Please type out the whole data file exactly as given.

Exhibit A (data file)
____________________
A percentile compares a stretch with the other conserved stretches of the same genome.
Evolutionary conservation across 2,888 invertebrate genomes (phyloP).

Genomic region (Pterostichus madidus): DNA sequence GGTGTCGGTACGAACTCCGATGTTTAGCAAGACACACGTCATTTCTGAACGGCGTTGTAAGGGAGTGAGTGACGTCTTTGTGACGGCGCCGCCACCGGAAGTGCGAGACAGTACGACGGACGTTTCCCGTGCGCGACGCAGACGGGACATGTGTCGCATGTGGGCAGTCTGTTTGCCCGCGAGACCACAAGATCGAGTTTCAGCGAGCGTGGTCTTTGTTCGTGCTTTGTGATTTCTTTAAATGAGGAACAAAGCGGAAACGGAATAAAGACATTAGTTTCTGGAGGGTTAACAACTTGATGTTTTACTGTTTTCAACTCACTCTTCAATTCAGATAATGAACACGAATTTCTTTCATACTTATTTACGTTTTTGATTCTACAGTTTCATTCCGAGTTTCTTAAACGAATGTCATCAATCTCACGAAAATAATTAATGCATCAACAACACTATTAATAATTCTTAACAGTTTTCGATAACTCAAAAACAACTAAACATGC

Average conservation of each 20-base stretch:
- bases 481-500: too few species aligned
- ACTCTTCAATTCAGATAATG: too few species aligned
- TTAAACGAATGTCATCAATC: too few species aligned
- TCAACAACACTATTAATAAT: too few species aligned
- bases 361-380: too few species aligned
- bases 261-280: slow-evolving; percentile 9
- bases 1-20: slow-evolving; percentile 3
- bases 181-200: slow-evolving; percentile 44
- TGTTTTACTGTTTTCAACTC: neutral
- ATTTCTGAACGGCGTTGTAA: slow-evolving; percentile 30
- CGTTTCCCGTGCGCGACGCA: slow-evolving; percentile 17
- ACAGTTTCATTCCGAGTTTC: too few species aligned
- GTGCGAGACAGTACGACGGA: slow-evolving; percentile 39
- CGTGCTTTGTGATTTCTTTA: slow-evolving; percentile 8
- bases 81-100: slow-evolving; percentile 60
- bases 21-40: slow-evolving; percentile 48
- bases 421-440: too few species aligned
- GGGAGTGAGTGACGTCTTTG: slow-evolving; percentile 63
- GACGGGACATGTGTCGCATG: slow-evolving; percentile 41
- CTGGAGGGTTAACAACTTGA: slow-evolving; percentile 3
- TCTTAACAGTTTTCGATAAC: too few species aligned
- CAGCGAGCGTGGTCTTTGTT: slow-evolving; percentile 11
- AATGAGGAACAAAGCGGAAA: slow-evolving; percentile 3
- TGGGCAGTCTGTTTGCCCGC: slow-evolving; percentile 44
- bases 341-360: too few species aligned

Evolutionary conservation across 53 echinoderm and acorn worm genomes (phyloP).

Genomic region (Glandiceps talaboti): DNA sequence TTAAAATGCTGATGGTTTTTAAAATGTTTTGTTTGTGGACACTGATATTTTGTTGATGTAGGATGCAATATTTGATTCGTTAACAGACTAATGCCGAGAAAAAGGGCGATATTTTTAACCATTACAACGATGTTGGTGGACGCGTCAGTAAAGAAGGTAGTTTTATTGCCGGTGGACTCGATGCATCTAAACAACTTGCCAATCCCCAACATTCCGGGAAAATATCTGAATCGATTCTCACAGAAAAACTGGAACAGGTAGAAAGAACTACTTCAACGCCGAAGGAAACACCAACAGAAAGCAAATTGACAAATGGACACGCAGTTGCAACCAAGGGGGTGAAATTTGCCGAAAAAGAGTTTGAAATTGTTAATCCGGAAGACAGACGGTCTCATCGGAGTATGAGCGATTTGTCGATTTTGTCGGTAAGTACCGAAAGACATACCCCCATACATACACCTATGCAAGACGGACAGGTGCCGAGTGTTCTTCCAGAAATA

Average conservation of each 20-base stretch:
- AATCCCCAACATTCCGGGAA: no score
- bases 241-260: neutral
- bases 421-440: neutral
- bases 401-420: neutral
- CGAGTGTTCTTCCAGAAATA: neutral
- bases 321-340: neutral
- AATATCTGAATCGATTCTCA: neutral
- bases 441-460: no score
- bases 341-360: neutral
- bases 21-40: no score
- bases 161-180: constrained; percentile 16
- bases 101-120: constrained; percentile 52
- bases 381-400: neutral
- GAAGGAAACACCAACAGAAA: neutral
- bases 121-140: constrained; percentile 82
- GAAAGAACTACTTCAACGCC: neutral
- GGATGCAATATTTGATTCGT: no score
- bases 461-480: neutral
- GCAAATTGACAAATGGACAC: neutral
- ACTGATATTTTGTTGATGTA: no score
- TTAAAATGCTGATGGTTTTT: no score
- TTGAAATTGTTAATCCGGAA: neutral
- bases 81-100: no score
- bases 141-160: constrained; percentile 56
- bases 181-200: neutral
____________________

A percentile compares a stretch with the other conserved stretches of the same genome.
Evolutionary conservation across 2,888 invertebrate genomes (phyloP).

Genomic region (Pterostichus madidus): DNA sequence GGTGTCGGTACGAACTCCGATGTTTAGCAAGACACACGTCATTTCTGAACGGCGTTGTAAGGGAGTGAGTGACGTCTTTGTGACGGCGCCGCCACCGGAAGTGCGAGACAGTACGACGGACGTTTCCCGTGCGCGACGCAGACGGGACATGTGTCGCATGTGGGCAGTCTGTTTGCCCGCGAGACCACAAGATCGAGTTTCAGCGAGCGTGGTCTTTGTTCGTGCTTTGTGATTTCTTTAAATGAGGAACAAAGCGGAAACGGAATAAAGACATTAGTTTCTGGAGGGTTAACAACTTGATGTTTTACTGTTTTCAACTCACTCTTCAATTCAGATAATGAACACGAATTTCTTTCATACTTATTTACGTTTTTGATTCTACAGTTTCATTCCGAGTTTCTTAAACGAATGTCATCAATCTCACGAAAATAATTAATGCATCAACAACACTATTAATAATTCTTAACAGTTTTCGATAACTCAAAAACAACTAAACATGC

Average conservation of each 20-base stretch:
- bases 481-500: too few species aligned
- ACTCTTCAATTCAGATAATG: too few species aligned
- TTAAACGAATGTCATCAATC: too few species aligned
- TCAACAACACTATTAATAAT: too few species aligned
- bases 361-380: too few species aligned
- bases 261-280: slow-evolving; percentile 9
- bases 1-20: slow-evolving; percentile 3
- bases 181-200: slow-evolving; percentile 44
- TGTTTTACTGTTTTCAACTC: neutral
- ATTTCTGAACGGCGTTGTAA: slow-evolving; percentile 30
- CGTTTCCCGTGCGCGACGCA: slow-evolving; percentile 17
- ACAGTTTCATTCCGAGTTTC: too few species aligned
- GTGCGAGACAGTACGACGGA: slow-evolving; percentile 39
- CGTGCTTTGTGATTTCTTTA: slow-evolving; percentile 8
- bases 81-100: slow-evolving; percentile 60
- bases 21-40: slow-evolving; percentile 48
- bases 421-440: too few species aligned
- GGGAGTGAGTGACGTCTTTG: slow-evolving; percentile 63
- GACGGGACATGTGTCGCATG: slow-evolving; percentile 41
- CTGGAGGGTTAACAACTTGA: slow-evolving; percentile 3
- TCTTAACAGTTTTCGATAAC: too few species aligned
- CAGCGAGCGTGGTCTTTGTT: slow-evolving; percentile 11
- AATGAGGAACAAAGCGGAAA: slow-evolving; percentile 3
- TGGGCAGTCTGTTTGCCCGC: slow-evolving; percentile 44
- bases 341-360: too few species aligned

Evolutionary conservation across 53 echinoderm and acorn worm genomes (phyloP).

Genomic region (Glandiceps talaboti): DNA sequence TTAAAATGCTGATGGTTTTTAAAATGTTTTGTTTGTGGACACTGATATTTTGTTGATGTAGGATGCAATATTTGATTCGTTAACAGACTAATGCCGAGAAAAAGGGCGATATTTTTAACCATTACAACGATGTTGGTGGACGCGTCAGTAAAGAAGGTAGTTTTATTGCCGGTGGACTCGATGCATCTAAACAACTTGCCAATCCCCAACATTCCGGGAAAATATCTGAATCGATTCTCACAGAAAAACTGGAACAGGTAGAAAGAACTACTTCAACGCCGAAGGAAACACCAACAGAAAGCAAATTGACAAATGGACACGCAGTTGCAACCAAGGGGGTGAAATTTGCCGAAAAAGAGTTTGAAATTGTTAATCCGGAAGACAGACGGTCTCATCGGAGTATGAGCGATTTGTCGATTTTGTCGGTAAGTACCGAAAGACATACCCCCATACATACACCTATGCAAGACGGACAGGTGCCGAGTGTTCTTCCAGAAATA

Average conservation of each 20-base stretch:
- AATCCCCAACATTCCGGGAA: no score
- bases 241-260: neutral
- bases 421-440: neutral
- bases 401-420: neutral
- CGAGTGTTCTTCCAGAAATA: neutral
- bases 321-340: neutral
- AATATCTGAATCGATTCTCA: neutral
- bases 441-460: no score
- bases 341-360: neutral
- bases 21-40: no score
- bases 161-180: constrained; percentile 16
- bases 101-120: constrained; percentile 52
- bases 381-400: neutral
- GAAGGAAACACCAACAGAAA: neutral
- bases 121-140: constrained; percentile 82
- GAAAGAACTACTTCAACGCC: neutral
- GGATGCAATATTTGATTCGT: no score
- bases 461-480: neutral
- GCAAATTGACAAATGGACAC: neutral
- ACTGATATTTTGTTGATGTA: no score
- TTAAAATGCTGATGGTTTTT: no score
- TTGAAATTGTTAATCCGGAA: neutral
- bases 81-100: no score
- bases 141-160: constrained; percentile 56
- bases 181-200: neutral